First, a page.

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on September 3, 1999
This is a long book, but well worth the time dedicated to reading it, especially if one is interested in understanding the real causes behind the adoption of mass slavery by Christian Nations as a basis for the economic development of the Americas. Mr. Blackburn is writing about an emotionally charged issue but never falls into the trap of emotion and sentiment. Quite the contrary: in the best tradition of historic studies, he seeks to explain and understand; as the author tells us it would have been theoretically possible to build the plantation economies of the new world upon free labour - but how much more convenient for the European colonizers to use an available (African) pool of slave labour right across the ocean. This was reinforced by the fact that not enough whites were willing to emigrate to the Americas in order to work under the harsh conditions predominant in the plantations.
Ideology also came to the rescue of the European nations; from the 15th to the 18th centuries the churches - either Catholic or Protestant - chose to legitimize black (as opposed to Indian) slavery with complicated, Bible-based theological arguments. That helped monarchs and colonizers maintain a clear conscience while enslaving millions; and Mr. Blackburn underlines the key distinction between ancient world slavery, as practised for instance by the Romans, and its modern era "Christian" version. While the former was intimately connected to the capture of POWs and was rarely perpetuated throughout the generations (manumission being a widespread practice), the latter - being a system geared for economic exploitation - was generally hostile to manumission and condemned for centuries a race QUA race to the horrors of enslavement (something that never happened in the ancient world).
This book should be mandatory reading for European" intellectuals": it would help them put in perspective the achievements of the civilisation they so much admire.
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This well written and thoughtful book is an excellent synthesis of the large literature on the development of plantation slavery in the Western Hemisphere and the trans-Atlantic slave trade. In the first 2/3s of this book, Blackburn adopts a generally chronological approach starting with the status of slavery in early modern Europe and contemporaneous Africa on the eve of the European discovery of the Americas. This is followed by the development of slavery in the Portugese and Spanish Empires, the key role of the Dutch in the emergence of the trans-Atlantic economy and early plantations, and the maturation of the plantation system in British and French colonies. This largely brings the story up to the beginning of the 18th century. In the concluding third of the book, Blackburn provides a detailed analysis of the plantation-slave system in the 18th century Americas and its multiple economic connections with Europe and Africa. This section concludes with a particularly thoughtful analysis of the possible role of the plantation-slavery complex in the industrialization of the British economy.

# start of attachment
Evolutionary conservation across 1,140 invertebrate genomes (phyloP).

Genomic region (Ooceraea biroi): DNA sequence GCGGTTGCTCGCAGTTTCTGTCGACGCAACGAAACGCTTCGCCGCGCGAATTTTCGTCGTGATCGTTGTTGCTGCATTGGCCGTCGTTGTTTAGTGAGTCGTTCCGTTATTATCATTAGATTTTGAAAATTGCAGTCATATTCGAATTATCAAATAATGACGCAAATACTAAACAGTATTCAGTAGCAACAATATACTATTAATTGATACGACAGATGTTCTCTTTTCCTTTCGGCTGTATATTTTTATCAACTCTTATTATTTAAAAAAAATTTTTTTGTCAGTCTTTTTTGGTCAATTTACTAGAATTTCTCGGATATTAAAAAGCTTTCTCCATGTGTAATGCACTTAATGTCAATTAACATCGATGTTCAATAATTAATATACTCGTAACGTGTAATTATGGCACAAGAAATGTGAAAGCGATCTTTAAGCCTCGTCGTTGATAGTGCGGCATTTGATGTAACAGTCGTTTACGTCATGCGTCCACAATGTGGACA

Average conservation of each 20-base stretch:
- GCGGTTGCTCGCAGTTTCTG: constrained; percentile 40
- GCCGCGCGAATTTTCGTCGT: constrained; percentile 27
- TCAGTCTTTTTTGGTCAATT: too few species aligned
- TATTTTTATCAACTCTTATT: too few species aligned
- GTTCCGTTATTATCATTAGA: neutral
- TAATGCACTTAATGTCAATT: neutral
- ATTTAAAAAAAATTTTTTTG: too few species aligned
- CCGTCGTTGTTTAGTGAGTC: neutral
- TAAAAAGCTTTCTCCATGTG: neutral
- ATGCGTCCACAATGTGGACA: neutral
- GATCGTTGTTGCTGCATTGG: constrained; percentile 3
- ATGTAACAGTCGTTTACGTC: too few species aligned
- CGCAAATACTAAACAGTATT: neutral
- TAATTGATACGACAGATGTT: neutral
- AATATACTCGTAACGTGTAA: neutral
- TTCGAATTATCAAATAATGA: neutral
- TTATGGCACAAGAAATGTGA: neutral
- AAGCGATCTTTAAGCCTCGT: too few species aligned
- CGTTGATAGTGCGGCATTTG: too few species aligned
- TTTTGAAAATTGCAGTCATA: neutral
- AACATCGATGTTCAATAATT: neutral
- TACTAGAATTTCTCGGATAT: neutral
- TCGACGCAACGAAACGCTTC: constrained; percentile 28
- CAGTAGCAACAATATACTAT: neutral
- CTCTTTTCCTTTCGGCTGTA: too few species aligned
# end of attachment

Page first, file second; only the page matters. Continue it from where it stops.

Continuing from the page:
Blackburn points out that slavery had an ancient pedigree but was a largely minor feature of European society on the eve of the great European expansion. The traditional features of slavery in both Europe and Africa, however, were quite different and in many respects less brutal than the slavery regime that would emerge in the New World. Slavery was transformed by the emerging international economy centered on Europe. Blackburn traces the development of the Portugese and Spanish empires and their colonies beginning with the initial colonizations of Atlantic islands like the Canaries and Portugese commercial activities on the coast of Africa. A series of processes led to significant use of African slaves by the Portugese and Spanish; the horrendous epidemiologic impact of the Columbian exchange in the Americas, with the attendant decline in coerced labor in the Americas and availability of land suitable for cultivation of tropical crops, the prior existence of a form of slave trade in Africa, and European marine technology permitting large scale long distance transport of slaves. The great pioneers of international commerce in the early modern period, the Dutch, played a transient but important role in the transition of use of slaves in plantation economies. Based on successful imperialism, the British and French were the inheritors pioneering Dutch efforts with the development of large scale plantation production of tropical products geared towards increasingly avid European consumers. Blackburn does an excellent job of explaining the major web of trans-Atlantic commerce involving Africa, the Americas, and Europe.